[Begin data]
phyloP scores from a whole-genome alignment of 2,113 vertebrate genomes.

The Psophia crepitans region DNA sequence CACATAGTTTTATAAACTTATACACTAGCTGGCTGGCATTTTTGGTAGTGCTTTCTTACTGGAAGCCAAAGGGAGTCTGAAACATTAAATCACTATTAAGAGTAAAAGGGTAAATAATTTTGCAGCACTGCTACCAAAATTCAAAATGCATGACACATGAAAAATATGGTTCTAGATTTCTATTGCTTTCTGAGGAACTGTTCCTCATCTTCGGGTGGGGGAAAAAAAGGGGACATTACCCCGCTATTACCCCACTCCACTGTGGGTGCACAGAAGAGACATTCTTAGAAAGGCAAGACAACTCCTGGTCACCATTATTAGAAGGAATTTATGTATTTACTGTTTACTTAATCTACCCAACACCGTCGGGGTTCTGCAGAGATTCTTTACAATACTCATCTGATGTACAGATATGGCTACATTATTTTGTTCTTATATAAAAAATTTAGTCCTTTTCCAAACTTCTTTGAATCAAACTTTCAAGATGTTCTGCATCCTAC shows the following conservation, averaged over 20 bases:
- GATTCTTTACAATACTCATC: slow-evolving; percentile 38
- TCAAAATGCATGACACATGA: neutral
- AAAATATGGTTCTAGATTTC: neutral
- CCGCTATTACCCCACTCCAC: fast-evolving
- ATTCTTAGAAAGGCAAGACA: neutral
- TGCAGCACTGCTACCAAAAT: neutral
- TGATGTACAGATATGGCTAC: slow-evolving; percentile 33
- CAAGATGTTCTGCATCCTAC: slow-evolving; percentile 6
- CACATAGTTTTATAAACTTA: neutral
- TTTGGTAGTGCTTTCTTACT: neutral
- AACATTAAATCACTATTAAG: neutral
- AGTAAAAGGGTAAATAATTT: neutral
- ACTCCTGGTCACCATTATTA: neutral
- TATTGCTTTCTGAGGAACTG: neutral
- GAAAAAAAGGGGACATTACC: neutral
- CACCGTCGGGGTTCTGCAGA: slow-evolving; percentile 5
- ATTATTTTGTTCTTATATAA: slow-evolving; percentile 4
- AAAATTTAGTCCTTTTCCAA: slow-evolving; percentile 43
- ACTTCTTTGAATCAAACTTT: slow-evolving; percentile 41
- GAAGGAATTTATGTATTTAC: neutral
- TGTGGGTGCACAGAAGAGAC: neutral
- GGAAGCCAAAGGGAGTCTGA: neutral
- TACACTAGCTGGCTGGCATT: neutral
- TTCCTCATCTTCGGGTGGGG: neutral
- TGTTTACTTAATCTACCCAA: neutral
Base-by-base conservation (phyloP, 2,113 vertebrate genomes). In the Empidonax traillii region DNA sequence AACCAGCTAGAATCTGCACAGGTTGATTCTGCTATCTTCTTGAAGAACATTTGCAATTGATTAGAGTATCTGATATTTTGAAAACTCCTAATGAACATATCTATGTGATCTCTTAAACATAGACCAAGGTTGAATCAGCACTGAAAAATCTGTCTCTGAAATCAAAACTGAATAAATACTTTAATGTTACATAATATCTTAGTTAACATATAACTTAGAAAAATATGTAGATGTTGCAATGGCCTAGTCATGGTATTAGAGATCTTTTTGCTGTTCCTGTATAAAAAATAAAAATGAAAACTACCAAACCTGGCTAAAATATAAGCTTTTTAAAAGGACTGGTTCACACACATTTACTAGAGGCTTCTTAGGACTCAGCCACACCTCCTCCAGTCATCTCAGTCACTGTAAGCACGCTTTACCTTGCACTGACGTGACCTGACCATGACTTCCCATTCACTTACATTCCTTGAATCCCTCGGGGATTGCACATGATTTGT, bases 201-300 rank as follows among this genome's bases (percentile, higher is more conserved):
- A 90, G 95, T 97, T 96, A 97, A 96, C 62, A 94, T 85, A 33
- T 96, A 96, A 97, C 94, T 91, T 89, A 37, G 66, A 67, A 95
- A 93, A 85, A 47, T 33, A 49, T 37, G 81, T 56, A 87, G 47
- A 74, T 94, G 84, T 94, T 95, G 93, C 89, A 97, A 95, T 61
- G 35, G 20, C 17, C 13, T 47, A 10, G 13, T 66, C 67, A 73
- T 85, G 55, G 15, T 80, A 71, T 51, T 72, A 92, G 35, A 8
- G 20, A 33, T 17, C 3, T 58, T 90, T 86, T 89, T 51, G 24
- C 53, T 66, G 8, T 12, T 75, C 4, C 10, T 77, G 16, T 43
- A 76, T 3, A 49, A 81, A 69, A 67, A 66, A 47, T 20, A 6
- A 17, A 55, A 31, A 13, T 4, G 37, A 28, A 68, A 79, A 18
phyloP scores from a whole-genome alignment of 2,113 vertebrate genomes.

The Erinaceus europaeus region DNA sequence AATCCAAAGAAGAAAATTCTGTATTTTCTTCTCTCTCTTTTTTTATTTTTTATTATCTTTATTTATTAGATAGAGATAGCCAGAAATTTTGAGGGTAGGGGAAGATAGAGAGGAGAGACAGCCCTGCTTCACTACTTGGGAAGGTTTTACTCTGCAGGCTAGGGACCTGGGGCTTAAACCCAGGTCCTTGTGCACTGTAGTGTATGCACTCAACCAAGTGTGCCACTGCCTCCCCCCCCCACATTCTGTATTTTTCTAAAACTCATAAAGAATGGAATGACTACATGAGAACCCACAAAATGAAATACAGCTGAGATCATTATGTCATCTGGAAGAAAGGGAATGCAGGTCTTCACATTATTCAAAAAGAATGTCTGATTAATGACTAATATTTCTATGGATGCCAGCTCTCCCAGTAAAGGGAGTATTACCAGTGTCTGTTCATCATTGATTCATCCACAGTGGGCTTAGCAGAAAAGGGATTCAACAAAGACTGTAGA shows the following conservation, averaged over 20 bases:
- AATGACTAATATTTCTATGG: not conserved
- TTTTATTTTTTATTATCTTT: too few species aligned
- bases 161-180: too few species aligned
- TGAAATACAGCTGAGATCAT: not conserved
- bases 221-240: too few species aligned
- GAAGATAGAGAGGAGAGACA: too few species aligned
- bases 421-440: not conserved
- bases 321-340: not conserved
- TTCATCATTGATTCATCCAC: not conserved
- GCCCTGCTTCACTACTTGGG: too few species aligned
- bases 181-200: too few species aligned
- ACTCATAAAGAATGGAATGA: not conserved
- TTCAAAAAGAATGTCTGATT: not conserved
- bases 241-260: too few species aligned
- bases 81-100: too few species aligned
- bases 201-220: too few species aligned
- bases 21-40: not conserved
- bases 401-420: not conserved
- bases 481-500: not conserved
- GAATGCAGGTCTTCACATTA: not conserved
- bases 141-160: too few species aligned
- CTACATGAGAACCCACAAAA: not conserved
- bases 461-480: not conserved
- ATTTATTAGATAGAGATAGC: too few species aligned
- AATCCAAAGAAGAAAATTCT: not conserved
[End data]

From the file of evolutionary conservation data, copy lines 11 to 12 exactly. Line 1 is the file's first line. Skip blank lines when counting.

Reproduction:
- CACATAGTTTTATAAACTTA: neutral
- TTTGGTAGTGCTTTCTTACT: neutral